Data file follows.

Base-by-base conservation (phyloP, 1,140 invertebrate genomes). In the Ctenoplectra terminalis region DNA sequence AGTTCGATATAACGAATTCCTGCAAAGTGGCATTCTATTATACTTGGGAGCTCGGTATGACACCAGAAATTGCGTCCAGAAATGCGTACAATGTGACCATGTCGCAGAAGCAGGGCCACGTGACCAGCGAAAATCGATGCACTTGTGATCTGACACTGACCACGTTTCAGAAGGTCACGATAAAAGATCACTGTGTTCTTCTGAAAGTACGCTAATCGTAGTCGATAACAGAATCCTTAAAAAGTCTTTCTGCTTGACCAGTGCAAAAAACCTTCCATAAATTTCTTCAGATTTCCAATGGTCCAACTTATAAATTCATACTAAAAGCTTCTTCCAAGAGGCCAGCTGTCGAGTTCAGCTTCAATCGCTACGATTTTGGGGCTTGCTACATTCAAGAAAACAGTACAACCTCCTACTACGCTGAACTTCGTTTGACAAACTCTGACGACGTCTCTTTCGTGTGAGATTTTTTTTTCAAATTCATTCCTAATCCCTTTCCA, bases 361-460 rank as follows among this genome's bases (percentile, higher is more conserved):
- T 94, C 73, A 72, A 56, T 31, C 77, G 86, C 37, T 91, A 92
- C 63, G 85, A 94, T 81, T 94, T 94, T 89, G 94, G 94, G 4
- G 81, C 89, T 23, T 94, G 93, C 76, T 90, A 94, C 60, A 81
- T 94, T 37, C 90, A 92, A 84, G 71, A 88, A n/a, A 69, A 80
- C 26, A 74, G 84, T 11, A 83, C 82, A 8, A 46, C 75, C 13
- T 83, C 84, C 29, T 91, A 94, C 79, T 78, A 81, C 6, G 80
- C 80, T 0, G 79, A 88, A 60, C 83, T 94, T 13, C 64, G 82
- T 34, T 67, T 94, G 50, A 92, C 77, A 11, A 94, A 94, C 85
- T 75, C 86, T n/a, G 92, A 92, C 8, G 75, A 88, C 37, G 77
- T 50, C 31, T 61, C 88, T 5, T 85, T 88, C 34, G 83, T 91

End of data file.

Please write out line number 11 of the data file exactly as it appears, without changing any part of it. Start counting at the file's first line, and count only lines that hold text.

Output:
- T 50, C 31, T 61, C 88, T 5, T 85, T 88, C 34, G 83, T 91